What to Do If You Think You Have Syphilis
Sexual activity is primarily how syphilis is transmitted. Practice abstinence or complete avoidance of sex if you think that you or your partner has syphilis. Avoid having sex with a partner if either of you present symptoms.
Syphilis can present as symptomatic, meaning you have sores present, or asymptomatic depending on the stage of your condition. If you have had sexual intercourse with someone you think might have syphilis, you may undergo screening to check if you are positive. This way, you can receive treatment before symptoms even appear. This may prevent further development of the disease, and prevent further transmission to other people. Healthcare professionals recommend that high risk individuals undergo screening to catch the infection early. This includes people who have multiple sexual partners and partake in unprotected sex.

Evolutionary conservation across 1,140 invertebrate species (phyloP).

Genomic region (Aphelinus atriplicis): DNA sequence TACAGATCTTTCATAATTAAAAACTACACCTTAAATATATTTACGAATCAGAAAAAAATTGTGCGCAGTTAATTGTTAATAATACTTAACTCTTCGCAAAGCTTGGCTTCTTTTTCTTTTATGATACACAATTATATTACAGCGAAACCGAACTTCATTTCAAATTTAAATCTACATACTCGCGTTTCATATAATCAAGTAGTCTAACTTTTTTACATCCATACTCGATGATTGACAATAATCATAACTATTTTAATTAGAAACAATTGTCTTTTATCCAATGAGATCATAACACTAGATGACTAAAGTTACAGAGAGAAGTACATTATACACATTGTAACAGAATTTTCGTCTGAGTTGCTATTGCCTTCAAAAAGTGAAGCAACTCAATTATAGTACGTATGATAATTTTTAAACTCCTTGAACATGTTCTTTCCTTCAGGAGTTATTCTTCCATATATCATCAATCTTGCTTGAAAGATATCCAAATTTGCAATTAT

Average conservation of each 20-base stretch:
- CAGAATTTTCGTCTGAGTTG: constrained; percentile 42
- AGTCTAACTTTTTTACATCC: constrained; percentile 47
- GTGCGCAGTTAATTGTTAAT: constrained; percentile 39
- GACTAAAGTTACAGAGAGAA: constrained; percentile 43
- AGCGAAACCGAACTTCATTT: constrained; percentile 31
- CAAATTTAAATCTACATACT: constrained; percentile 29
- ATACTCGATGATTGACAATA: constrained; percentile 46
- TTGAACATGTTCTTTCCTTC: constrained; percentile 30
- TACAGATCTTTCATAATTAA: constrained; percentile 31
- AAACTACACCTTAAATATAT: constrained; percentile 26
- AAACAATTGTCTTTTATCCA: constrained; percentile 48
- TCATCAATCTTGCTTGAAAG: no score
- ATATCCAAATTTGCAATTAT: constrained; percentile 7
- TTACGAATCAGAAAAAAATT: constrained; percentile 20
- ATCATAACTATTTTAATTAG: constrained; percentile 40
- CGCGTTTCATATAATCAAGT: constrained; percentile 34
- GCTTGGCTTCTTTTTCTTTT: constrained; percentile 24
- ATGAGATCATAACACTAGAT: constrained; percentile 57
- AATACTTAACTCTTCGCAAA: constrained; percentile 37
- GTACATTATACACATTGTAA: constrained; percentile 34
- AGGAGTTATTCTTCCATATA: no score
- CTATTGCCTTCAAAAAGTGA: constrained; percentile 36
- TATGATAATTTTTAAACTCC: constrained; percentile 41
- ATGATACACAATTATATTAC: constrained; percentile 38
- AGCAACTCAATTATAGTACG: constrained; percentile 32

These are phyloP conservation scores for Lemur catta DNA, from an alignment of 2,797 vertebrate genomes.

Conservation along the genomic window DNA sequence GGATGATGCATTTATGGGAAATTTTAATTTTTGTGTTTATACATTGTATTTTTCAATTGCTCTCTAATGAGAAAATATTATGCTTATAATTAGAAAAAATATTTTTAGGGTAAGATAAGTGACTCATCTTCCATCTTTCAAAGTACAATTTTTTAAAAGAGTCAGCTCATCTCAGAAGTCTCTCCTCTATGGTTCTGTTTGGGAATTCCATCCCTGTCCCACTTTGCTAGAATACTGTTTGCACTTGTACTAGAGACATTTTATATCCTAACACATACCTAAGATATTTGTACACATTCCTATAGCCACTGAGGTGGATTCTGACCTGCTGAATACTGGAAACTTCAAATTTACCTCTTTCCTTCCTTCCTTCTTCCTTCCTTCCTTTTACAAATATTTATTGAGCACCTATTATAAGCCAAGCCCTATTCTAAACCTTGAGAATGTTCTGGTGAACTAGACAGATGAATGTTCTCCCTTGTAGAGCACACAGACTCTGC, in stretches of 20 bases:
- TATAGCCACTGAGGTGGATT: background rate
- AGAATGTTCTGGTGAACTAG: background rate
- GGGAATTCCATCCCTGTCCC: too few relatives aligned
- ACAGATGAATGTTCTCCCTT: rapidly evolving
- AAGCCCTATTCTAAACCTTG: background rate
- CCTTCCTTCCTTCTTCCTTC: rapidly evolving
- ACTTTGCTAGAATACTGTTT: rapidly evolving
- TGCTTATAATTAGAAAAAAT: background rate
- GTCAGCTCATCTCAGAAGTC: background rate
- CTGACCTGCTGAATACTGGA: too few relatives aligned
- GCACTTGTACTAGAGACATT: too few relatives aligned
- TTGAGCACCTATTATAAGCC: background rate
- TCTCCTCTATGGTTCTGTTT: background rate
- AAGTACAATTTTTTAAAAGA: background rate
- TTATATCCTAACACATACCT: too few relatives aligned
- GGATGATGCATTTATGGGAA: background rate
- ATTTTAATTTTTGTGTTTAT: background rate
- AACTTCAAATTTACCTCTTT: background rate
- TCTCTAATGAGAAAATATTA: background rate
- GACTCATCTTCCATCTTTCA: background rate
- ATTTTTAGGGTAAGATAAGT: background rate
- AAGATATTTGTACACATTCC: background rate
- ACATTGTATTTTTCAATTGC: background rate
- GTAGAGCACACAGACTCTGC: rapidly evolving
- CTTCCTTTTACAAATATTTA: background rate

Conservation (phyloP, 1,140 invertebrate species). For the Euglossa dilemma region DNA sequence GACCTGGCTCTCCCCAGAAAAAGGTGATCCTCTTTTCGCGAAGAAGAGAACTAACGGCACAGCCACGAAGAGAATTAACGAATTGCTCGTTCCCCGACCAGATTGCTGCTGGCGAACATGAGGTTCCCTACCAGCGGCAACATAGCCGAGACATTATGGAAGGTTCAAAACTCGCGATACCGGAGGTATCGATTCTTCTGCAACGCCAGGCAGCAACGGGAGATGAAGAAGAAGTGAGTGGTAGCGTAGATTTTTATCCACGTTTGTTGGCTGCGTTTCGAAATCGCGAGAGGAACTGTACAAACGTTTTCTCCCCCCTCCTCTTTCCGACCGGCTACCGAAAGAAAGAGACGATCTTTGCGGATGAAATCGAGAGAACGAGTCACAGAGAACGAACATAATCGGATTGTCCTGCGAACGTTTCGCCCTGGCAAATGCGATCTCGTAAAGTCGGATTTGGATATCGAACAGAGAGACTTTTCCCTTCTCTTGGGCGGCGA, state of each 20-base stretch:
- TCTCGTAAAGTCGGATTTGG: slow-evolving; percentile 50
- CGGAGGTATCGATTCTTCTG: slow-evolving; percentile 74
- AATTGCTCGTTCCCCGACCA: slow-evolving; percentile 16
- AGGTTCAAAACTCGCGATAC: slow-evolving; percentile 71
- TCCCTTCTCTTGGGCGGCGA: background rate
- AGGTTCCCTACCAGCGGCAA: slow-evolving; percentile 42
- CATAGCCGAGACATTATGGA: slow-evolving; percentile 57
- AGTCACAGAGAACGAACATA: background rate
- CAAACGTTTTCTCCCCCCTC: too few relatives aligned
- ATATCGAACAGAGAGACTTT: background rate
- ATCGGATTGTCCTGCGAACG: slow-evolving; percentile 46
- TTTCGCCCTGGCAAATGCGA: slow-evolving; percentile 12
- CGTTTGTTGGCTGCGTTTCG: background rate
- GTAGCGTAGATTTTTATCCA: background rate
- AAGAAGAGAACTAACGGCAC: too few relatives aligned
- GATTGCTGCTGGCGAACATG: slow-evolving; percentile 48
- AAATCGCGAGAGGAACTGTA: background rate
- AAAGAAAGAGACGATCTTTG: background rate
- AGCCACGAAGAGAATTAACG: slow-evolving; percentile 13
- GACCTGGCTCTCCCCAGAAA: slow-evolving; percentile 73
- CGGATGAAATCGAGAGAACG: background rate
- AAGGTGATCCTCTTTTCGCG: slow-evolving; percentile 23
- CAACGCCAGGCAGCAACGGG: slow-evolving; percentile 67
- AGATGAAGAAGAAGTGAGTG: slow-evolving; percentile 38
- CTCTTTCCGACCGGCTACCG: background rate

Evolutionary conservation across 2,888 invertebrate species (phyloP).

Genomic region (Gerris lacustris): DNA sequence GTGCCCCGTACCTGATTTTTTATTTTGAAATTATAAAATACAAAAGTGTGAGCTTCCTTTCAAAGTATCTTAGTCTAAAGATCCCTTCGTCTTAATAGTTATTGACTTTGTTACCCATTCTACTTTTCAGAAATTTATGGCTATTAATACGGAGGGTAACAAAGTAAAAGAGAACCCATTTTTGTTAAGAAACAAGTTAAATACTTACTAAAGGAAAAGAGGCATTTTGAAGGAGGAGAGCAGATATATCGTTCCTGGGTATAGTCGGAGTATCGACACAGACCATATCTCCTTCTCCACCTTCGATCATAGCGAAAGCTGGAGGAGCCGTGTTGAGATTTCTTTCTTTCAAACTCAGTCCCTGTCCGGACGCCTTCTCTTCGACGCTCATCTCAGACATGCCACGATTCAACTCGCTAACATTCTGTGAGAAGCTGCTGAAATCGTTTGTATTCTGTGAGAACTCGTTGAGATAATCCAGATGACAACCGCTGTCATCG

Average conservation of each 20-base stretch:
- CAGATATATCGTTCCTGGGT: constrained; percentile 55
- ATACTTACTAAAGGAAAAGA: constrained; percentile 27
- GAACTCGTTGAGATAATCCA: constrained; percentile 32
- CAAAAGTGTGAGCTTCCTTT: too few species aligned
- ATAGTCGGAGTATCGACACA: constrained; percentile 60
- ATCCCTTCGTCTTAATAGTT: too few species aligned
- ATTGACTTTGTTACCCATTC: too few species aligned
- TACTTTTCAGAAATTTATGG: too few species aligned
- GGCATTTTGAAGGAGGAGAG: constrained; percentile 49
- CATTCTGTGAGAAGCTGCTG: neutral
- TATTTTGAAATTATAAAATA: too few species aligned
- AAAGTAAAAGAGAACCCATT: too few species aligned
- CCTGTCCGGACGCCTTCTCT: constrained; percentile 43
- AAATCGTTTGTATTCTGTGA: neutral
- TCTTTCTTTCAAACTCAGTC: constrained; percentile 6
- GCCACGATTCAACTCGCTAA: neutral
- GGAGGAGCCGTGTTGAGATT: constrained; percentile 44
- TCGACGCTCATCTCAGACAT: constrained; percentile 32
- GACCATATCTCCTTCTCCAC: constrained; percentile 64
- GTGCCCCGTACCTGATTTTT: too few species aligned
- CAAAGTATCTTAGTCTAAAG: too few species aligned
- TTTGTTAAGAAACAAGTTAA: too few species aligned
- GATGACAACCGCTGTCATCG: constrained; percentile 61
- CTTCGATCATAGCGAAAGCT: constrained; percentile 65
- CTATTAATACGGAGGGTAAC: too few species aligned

Syphilis is a highly transmissible disease, especially during its primary and secondary stages. Although the likelihood of transmission during the latent stage is lower, there is still a chance of transmission. Understanding how syphilis spreads can help prevent infection.
How is syphilis transmitted? Syphilis primarily spreads through sexual intercourse without protection, whether it be oral, anal, or vaginal sex. Syphilis may also spread through the placenta to the fetus of a pregnant mother who is positive for syphilis. It may also spread through sharing needles or workplace accidents in the hospital that involve needlepricks.
Undergo screening for syphilis if you have had unprotected sex outside of a monogamous relationship.
Learn more about Syphilis here.